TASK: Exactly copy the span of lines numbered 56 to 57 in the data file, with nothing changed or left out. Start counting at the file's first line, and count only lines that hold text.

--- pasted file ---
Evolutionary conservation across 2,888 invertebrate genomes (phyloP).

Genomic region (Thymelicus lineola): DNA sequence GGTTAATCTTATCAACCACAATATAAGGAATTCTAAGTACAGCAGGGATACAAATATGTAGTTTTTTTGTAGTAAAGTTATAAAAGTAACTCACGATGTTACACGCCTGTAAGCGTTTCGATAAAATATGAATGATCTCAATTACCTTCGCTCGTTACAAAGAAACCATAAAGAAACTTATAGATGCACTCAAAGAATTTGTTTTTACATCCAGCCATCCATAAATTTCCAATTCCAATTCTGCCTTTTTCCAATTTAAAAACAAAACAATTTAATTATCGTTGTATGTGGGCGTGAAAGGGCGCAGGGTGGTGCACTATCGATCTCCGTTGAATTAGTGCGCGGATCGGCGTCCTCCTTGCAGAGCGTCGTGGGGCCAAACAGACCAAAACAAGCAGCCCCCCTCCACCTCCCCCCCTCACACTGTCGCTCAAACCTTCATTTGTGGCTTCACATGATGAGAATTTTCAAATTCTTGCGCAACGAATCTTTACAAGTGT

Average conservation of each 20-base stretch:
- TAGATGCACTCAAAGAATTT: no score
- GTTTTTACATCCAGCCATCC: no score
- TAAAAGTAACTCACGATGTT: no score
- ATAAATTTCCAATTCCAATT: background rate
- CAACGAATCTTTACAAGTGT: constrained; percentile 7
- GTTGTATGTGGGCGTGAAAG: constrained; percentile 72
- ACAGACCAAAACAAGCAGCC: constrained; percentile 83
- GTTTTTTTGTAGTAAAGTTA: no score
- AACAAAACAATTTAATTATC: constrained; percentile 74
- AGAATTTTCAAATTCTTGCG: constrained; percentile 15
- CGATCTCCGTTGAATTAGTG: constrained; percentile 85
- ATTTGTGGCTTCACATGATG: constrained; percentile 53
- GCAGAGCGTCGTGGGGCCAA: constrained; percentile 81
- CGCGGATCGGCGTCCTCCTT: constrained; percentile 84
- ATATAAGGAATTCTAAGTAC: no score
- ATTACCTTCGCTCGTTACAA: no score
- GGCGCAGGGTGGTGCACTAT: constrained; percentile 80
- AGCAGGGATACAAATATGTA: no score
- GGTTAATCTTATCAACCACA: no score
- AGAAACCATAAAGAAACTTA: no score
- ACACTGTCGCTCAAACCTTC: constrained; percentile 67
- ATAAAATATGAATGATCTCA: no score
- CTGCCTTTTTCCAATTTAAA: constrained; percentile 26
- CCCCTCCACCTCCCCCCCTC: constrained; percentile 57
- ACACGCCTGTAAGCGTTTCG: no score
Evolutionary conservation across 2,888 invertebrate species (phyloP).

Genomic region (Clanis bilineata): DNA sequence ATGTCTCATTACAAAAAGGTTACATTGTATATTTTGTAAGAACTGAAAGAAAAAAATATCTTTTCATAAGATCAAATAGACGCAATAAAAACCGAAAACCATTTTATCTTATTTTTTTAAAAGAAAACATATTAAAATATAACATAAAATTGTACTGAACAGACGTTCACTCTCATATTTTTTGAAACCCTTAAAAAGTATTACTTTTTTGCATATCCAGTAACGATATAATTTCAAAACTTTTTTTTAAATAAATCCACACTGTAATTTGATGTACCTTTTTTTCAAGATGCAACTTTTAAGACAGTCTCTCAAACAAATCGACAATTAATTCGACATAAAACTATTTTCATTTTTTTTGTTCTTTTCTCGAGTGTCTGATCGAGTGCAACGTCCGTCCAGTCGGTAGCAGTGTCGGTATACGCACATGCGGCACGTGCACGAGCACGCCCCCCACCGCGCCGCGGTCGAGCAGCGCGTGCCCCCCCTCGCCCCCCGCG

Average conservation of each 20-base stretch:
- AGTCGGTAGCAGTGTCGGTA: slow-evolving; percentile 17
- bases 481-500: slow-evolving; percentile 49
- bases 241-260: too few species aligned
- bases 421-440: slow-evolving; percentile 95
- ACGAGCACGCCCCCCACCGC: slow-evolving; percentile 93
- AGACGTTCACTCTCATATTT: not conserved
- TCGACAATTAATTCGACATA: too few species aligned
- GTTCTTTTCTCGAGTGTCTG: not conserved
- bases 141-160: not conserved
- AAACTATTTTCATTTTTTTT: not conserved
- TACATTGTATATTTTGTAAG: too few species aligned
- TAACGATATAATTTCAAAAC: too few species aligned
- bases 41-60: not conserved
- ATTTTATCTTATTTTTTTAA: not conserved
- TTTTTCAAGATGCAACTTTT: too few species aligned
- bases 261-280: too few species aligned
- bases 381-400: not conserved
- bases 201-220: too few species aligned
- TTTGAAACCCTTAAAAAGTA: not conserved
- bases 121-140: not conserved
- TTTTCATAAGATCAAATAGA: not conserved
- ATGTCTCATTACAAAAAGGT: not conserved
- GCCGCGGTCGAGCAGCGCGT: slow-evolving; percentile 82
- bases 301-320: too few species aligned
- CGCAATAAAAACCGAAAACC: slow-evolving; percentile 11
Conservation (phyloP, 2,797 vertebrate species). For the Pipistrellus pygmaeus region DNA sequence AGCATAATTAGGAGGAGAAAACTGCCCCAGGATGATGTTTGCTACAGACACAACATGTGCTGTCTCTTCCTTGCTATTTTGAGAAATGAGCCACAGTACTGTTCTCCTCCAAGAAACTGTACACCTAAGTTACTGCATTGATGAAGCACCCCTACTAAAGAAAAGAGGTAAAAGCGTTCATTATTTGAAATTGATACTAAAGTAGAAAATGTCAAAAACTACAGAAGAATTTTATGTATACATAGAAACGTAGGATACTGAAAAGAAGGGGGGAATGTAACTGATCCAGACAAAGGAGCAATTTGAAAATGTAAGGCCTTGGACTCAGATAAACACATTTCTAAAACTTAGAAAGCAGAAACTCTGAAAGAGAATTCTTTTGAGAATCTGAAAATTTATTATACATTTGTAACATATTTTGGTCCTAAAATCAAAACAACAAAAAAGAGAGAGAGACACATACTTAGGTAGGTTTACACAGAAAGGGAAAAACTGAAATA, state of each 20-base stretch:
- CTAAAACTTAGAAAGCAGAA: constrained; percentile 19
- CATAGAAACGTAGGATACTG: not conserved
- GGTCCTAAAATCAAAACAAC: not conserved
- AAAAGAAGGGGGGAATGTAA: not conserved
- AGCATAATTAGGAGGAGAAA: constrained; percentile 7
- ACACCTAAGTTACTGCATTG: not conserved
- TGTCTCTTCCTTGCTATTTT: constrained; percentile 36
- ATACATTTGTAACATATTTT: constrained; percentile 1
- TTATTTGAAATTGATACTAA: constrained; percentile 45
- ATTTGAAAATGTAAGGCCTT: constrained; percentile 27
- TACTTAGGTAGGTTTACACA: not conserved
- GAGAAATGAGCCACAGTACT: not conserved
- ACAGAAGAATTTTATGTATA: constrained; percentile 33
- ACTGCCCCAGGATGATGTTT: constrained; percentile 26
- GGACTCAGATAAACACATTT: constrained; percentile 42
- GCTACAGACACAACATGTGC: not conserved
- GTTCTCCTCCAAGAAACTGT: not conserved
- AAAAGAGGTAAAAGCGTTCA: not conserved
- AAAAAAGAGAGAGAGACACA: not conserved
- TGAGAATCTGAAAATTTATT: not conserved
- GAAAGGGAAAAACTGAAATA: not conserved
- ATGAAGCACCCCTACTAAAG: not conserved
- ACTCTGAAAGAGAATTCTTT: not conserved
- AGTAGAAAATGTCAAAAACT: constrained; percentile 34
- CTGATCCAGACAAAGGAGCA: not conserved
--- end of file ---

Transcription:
- CGCAATAAAAACCGAAAACC: slow-evolving; percentile 11
Conservation (phyloP, 2,797 vertebrate species). For the Pipistrellus pygmaeus region DNA sequence AGCATAATTAGGAGGAGAAAACTGCCCCAGGATGATGTTTGCTACAGACACAACATGTGCTGTCTCTTCCTTGCTATTTTGAGAAATGAGCCACAGTACTGTTCTCCTCCAAGAAACTGTACACCTAAGTTACTGCATTGATGAAGCACCCCTACTAAAGAAAAGAGGTAAAAGCGTTCATTATTTGAAATTGATACTAAAGTAGAAAATGTCAAAAACTACAGAAGAATTTTATGTATACATAGAAACGTAGGATACTGAAAAGAAGGGGGGAATGTAACTGATCCAGACAAAGGAGCAATTTGAAAATGTAAGGCCTTGGACTCAGATAAACACATTTCTAAAACTTAGAAAGCAGAAACTCTGAAAGAGAATTCTTTTGAGAATCTGAAAATTTATTATACATTTGTAACATATTTTGGTCCTAAAATCAAAACAACAAAAAAGAGAGAGAGACACATACTTAGGTAGGTTTACACAGAAAGGGAAAAACTGAAATA, state of each 20-base stretch: